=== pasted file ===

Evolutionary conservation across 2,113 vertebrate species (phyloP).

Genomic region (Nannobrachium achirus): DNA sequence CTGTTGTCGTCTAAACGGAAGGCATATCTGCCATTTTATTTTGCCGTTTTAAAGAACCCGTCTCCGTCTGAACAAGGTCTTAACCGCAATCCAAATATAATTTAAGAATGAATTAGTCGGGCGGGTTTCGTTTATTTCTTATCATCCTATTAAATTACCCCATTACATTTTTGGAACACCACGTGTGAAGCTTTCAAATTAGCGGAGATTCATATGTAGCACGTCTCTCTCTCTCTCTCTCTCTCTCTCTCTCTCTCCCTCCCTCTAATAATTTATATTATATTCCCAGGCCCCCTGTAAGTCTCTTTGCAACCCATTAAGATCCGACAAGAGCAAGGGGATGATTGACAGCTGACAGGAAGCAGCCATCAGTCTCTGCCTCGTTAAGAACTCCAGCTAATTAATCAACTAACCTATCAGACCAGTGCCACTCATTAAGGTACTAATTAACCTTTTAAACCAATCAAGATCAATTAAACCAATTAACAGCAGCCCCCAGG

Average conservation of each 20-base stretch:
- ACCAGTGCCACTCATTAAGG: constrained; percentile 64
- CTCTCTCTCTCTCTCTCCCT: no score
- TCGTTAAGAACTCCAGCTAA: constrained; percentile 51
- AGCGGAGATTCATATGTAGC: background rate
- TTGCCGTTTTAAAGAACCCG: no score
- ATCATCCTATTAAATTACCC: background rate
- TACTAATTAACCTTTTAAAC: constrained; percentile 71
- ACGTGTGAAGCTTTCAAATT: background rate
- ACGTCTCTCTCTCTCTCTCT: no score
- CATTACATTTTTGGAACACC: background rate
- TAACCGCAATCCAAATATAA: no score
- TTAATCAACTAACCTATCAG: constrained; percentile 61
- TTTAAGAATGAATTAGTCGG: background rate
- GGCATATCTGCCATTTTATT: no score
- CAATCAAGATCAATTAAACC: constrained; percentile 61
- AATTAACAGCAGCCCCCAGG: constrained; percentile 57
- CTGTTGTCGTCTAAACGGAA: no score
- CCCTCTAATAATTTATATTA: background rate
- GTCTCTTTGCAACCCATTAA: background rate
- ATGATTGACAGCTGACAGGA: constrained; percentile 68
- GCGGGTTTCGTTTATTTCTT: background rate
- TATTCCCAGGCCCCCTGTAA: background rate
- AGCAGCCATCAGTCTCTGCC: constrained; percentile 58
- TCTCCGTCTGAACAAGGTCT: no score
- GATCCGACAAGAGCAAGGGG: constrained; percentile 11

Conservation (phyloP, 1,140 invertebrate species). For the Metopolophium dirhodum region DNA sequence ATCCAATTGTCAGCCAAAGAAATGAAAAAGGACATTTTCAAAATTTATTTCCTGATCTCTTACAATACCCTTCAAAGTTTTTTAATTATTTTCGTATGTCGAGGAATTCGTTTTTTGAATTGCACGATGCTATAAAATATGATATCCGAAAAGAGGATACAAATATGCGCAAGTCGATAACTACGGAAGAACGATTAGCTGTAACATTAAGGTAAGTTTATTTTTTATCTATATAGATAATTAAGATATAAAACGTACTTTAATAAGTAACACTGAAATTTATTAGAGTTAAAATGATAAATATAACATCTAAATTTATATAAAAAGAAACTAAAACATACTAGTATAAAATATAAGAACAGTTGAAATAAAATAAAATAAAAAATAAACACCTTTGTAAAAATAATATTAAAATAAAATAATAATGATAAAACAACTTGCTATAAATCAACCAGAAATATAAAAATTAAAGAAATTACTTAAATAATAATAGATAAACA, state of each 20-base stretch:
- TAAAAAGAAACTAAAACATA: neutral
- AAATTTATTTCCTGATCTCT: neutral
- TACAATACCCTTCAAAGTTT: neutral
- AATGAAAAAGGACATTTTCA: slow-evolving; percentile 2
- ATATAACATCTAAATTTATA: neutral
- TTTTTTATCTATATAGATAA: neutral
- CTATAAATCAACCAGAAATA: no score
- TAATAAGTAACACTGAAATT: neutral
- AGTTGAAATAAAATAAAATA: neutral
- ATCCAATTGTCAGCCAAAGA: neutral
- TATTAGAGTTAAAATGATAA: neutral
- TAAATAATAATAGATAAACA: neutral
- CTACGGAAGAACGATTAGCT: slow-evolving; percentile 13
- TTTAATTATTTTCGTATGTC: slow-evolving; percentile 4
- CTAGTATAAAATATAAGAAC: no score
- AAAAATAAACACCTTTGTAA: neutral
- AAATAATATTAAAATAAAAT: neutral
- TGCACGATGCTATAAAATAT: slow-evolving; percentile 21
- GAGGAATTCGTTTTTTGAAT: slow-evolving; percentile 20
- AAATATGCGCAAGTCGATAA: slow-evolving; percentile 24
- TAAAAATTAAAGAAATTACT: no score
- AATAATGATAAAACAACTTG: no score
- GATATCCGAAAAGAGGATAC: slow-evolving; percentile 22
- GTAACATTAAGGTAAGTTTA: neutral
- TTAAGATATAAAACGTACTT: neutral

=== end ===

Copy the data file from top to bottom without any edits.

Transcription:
Evolutionary conservation across 2,113 vertebrate species (phyloP).

Genomic region (Nannobrachium achirus): DNA sequence CTGTTGTCGTCTAAACGGAAGGCATATCTGCCATTTTATTTTGCCGTTTTAAAGAACCCGTCTCCGTCTGAACAAGGTCTTAACCGCAATCCAAATATAATTTAAGAATGAATTAGTCGGGCGGGTTTCGTTTATTTCTTATCATCCTATTAAATTACCCCATTACATTTTTGGAACACCACGTGTGAAGCTTTCAAATTAGCGGAGATTCATATGTAGCACGTCTCTCTCTCTCTCTCTCTCTCTCTCTCTCTCTCCCTCCCTCTAATAATTTATATTATATTCCCAGGCCCCCTGTAAGTCTCTTTGCAACCCATTAAGATCCGACAAGAGCAAGGGGATGATTGACAGCTGACAGGAAGCAGCCATCAGTCTCTGCCTCGTTAAGAACTCCAGCTAATTAATCAACTAACCTATCAGACCAGTGCCACTCATTAAGGTACTAATTAACCTTTTAAACCAATCAAGATCAATTAAACCAATTAACAGCAGCCCCCAGG

Average conservation of each 20-base stretch:
- ACCAGTGCCACTCATTAAGG: constrained; percentile 64
- CTCTCTCTCTCTCTCTCCCT: no score
- TCGTTAAGAACTCCAGCTAA: constrained; percentile 51
- AGCGGAGATTCATATGTAGC: background rate
- TTGCCGTTTTAAAGAACCCG: no score
- ATCATCCTATTAAATTACCC: background rate
- TACTAATTAACCTTTTAAAC: constrained; percentile 71
- ACGTGTGAAGCTTTCAAATT: background rate
- ACGTCTCTCTCTCTCTCTCT: no score
- CATTACATTTTTGGAACACC: background rate
- TAACCGCAATCCAAATATAA: no score
- TTAATCAACTAACCTATCAG: constrained; percentile 61
- TTTAAGAATGAATTAGTCGG: background rate
- GGCATATCTGCCATTTTATT: no score
- CAATCAAGATCAATTAAACC: constrained; percentile 61
- AATTAACAGCAGCCCCCAGG: constrained; percentile 57
- CTGTTGTCGTCTAAACGGAA: no score
- CCCTCTAATAATTTATATTA: background rate
- GTCTCTTTGCAACCCATTAA: background rate
- ATGATTGACAGCTGACAGGA: constrained; percentile 68
- GCGGGTTTCGTTTATTTCTT: background rate
- TATTCCCAGGCCCCCTGTAA: background rate
- AGCAGCCATCAGTCTCTGCC: constrained; percentile 58
- TCTCCGTCTGAACAAGGTCT: no score
- GATCCGACAAGAGCAAGGGG: constrained; percentile 11

Conservation (phyloP, 1,140 invertebrate species). For the Metopolophium dirhodum region DNA sequence ATCCAATTGTCAGCCAAAGAAATGAAAAAGGACATTTTCAAAATTTATTTCCTGATCTCTTACAATACCCTTCAAAGTTTTTTAATTATTTTCGTATGTCGAGGAATTCGTTTTTTGAATTGCACGATGCTATAAAATATGATATCCGAAAAGAGGATACAAATATGCGCAAGTCGATAACTACGGAAGAACGATTAGCTGTAACATTAAGGTAAGTTTATTTTTTATCTATATAGATAATTAAGATATAAAACGTACTTTAATAAGTAACACTGAAATTTATTAGAGTTAAAATGATAAATATAACATCTAAATTTATATAAAAAGAAACTAAAACATACTAGTATAAAATATAAGAACAGTTGAAATAAAATAAAATAAAAAATAAACACCTTTGTAAAAATAATATTAAAATAAAATAATAATGATAAAACAACTTGCTATAAATCAACCAGAAATATAAAAATTAAAGAAATTACTTAAATAATAATAGATAAACA, state of each 20-base stretch:
- TAAAAAGAAACTAAAACATA: neutral
- AAATTTATTTCCTGATCTCT: neutral
- TACAATACCCTTCAAAGTTT: neutral
- AATGAAAAAGGACATTTTCA: slow-evolving; percentile 2
- ATATAACATCTAAATTTATA: neutral
- TTTTTTATCTATATAGATAA: neutral
- CTATAAATCAACCAGAAATA: no score
- TAATAAGTAACACTGAAATT: neutral
- AGTTGAAATAAAATAAAATA: neutral
- ATCCAATTGTCAGCCAAAGA: neutral
- TATTAGAGTTAAAATGATAA: neutral
- TAAATAATAATAGATAAACA: neutral
- CTACGGAAGAACGATTAGCT: slow-evolving; percentile 13
- TTTAATTATTTTCGTATGTC: slow-evolving; percentile 4
- CTAGTATAAAATATAAGAAC: no score
- AAAAATAAACACCTTTGTAA: neutral
- AAATAATATTAAAATAAAAT: neutral
- TGCACGATGCTATAAAATAT: slow-evolving; percentile 21
- GAGGAATTCGTTTTTTGAAT: slow-evolving; percentile 20
- AAATATGCGCAAGTCGATAA: slow-evolving; percentile 24
- TAAAAATTAAAGAAATTACT: no score
- AATAATGATAAAACAACTTG: no score
- GATATCCGAAAAGAGGATAC: slow-evolving; percentile 22
- GTAACATTAAGGTAAGTTTA: neutral
- TTAAGATATAAAACGTACTT: neutral